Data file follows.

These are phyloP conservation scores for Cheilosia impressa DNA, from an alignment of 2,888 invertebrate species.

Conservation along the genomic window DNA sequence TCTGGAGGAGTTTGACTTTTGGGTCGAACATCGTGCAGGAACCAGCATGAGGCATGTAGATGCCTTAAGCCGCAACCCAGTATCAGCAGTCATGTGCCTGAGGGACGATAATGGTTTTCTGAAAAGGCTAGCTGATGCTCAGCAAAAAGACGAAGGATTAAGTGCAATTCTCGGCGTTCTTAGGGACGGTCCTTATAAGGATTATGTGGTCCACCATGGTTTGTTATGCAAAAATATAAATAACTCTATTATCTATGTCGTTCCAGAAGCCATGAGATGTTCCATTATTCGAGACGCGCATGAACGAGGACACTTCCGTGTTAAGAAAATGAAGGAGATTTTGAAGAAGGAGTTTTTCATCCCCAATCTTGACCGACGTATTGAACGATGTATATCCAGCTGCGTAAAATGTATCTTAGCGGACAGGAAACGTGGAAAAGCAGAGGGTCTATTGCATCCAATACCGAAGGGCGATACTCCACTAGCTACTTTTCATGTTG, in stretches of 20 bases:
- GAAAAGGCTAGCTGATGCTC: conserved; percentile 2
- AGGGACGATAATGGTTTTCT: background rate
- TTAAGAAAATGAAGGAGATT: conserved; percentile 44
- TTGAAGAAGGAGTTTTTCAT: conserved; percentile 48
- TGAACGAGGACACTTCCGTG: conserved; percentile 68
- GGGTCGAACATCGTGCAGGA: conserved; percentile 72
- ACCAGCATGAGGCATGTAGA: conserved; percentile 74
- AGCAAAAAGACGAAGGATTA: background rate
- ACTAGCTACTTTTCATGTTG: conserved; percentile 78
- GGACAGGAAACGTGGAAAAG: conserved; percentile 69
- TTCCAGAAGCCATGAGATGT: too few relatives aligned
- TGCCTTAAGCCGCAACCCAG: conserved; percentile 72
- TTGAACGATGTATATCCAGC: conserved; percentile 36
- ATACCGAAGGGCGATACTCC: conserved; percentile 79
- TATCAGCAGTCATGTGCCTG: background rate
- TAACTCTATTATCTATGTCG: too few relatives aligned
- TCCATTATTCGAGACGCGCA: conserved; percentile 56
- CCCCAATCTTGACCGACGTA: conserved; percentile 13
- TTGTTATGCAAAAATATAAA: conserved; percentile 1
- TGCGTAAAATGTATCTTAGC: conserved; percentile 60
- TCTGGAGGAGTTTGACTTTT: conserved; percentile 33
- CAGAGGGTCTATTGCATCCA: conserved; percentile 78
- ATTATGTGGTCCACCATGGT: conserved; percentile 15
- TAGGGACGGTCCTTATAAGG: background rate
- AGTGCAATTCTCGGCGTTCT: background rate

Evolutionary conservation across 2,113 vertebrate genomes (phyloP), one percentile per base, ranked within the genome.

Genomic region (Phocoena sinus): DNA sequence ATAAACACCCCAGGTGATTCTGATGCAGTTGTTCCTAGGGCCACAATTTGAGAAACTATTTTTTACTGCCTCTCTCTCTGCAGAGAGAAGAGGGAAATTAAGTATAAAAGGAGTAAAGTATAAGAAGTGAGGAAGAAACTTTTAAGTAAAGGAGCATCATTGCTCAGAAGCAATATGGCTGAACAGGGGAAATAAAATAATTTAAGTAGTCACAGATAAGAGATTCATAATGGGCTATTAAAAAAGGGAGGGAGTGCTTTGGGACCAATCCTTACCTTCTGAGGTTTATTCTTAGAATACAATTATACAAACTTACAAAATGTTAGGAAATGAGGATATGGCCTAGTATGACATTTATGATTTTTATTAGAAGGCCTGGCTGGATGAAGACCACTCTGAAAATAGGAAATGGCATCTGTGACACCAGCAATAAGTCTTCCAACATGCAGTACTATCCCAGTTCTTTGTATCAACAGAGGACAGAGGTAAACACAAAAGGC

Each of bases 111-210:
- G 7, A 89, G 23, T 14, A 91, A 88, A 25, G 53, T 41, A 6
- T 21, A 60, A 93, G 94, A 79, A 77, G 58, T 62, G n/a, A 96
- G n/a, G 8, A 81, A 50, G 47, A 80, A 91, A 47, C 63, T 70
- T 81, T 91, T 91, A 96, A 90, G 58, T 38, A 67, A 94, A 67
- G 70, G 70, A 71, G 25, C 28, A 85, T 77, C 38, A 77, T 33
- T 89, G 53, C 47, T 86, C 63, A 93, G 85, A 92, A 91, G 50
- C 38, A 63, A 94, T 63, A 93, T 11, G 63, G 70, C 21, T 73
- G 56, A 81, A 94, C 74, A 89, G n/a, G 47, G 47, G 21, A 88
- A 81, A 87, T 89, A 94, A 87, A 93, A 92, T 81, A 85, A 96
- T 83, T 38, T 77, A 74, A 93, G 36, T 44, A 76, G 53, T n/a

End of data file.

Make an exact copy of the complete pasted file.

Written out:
These are phyloP conservation scores for Cheilosia impressa DNA, from an alignment of 2,888 invertebrate species.

Conservation along the genomic window DNA sequence TCTGGAGGAGTTTGACTTTTGGGTCGAACATCGTGCAGGAACCAGCATGAGGCATGTAGATGCCTTAAGCCGCAACCCAGTATCAGCAGTCATGTGCCTGAGGGACGATAATGGTTTTCTGAAAAGGCTAGCTGATGCTCAGCAAAAAGACGAAGGATTAAGTGCAATTCTCGGCGTTCTTAGGGACGGTCCTTATAAGGATTATGTGGTCCACCATGGTTTGTTATGCAAAAATATAAATAACTCTATTATCTATGTCGTTCCAGAAGCCATGAGATGTTCCATTATTCGAGACGCGCATGAACGAGGACACTTCCGTGTTAAGAAAATGAAGGAGATTTTGAAGAAGGAGTTTTTCATCCCCAATCTTGACCGACGTATTGAACGATGTATATCCAGCTGCGTAAAATGTATCTTAGCGGACAGGAAACGTGGAAAAGCAGAGGGTCTATTGCATCCAATACCGAAGGGCGATACTCCACTAGCTACTTTTCATGTTG, in stretches of 20 bases:
- GAAAAGGCTAGCTGATGCTC: conserved; percentile 2
- AGGGACGATAATGGTTTTCT: background rate
- TTAAGAAAATGAAGGAGATT: conserved; percentile 44
- TTGAAGAAGGAGTTTTTCAT: conserved; percentile 48
- TGAACGAGGACACTTCCGTG: conserved; percentile 68
- GGGTCGAACATCGTGCAGGA: conserved; percentile 72
- ACCAGCATGAGGCATGTAGA: conserved; percentile 74
- AGCAAAAAGACGAAGGATTA: background rate
- ACTAGCTACTTTTCATGTTG: conserved; percentile 78
- GGACAGGAAACGTGGAAAAG: conserved; percentile 69
- TTCCAGAAGCCATGAGATGT: too few relatives aligned
- TGCCTTAAGCCGCAACCCAG: conserved; percentile 72
- TTGAACGATGTATATCCAGC: conserved; percentile 36
- ATACCGAAGGGCGATACTCC: conserved; percentile 79
- TATCAGCAGTCATGTGCCTG: background rate
- TAACTCTATTATCTATGTCG: too few relatives aligned
- TCCATTATTCGAGACGCGCA: conserved; percentile 56
- CCCCAATCTTGACCGACGTA: conserved; percentile 13
- TTGTTATGCAAAAATATAAA: conserved; percentile 1
- TGCGTAAAATGTATCTTAGC: conserved; percentile 60
- TCTGGAGGAGTTTGACTTTT: conserved; percentile 33
- CAGAGGGTCTATTGCATCCA: conserved; percentile 78
- ATTATGTGGTCCACCATGGT: conserved; percentile 15
- TAGGGACGGTCCTTATAAGG: background rate
- AGTGCAATTCTCGGCGTTCT: background rate

Evolutionary conservation across 2,113 vertebrate genomes (phyloP), one percentile per base, ranked within the genome.

Genomic region (Phocoena sinus): DNA sequence ATAAACACCCCAGGTGATTCTGATGCAGTTGTTCCTAGGGCCACAATTTGAGAAACTATTTTTTACTGCCTCTCTCTCTGCAGAGAGAAGAGGGAAATTAAGTATAAAAGGAGTAAAGTATAAGAAGTGAGGAAGAAACTTTTAAGTAAAGGAGCATCATTGCTCAGAAGCAATATGGCTGAACAGGGGAAATAAAATAATTTAAGTAGTCACAGATAAGAGATTCATAATGGGCTATTAAAAAAGGGAGGGAGTGCTTTGGGACCAATCCTTACCTTCTGAGGTTTATTCTTAGAATACAATTATACAAACTTACAAAATGTTAGGAAATGAGGATATGGCCTAGTATGACATTTATGATTTTTATTAGAAGGCCTGGCTGGATGAAGACCACTCTGAAAATAGGAAATGGCATCTGTGACACCAGCAATAAGTCTTCCAACATGCAGTACTATCCCAGTTCTTTGTATCAACAGAGGACAGAGGTAAACACAAAAGGC

Each of bases 111-210:
- G 7, A 89, G 23, T 14, A 91, A 88, A 25, G 53, T 41, A 6
- T 21, A 60, A 93, G 94, A 79, A 77, G 58, T 62, G n/a, A 96
- G n/a, G 8, A 81, A 50, G 47, A 80, A 91, A 47, C 63, T 70
- T 81, T 91, T 91, A 96, A 90, G 58, T 38, A 67, A 94, A 67
- G 70, G 70, A 71, G 25, C 28, A 85, T 77, C 38, A 77, T 33
- T 89, G 53, C 47, T 86, C 63, A 93, G 85, A 92, A 91, G 50
- C 38, A 63, A 94, T 63, A 93, T 11, G 63, G 70, C 21, T 73
- G 56, A 81, A 94, C 74, A 89, G n/a, G 47, G 47, G 21, A 88
- A 81, A 87, T 89, A 94, A 87, A 93, A 92, T 81, A 85, A 96
- T 83, T 38, T 77, A 74, A 93, G 36, T 44, A 76, G 53, T n/a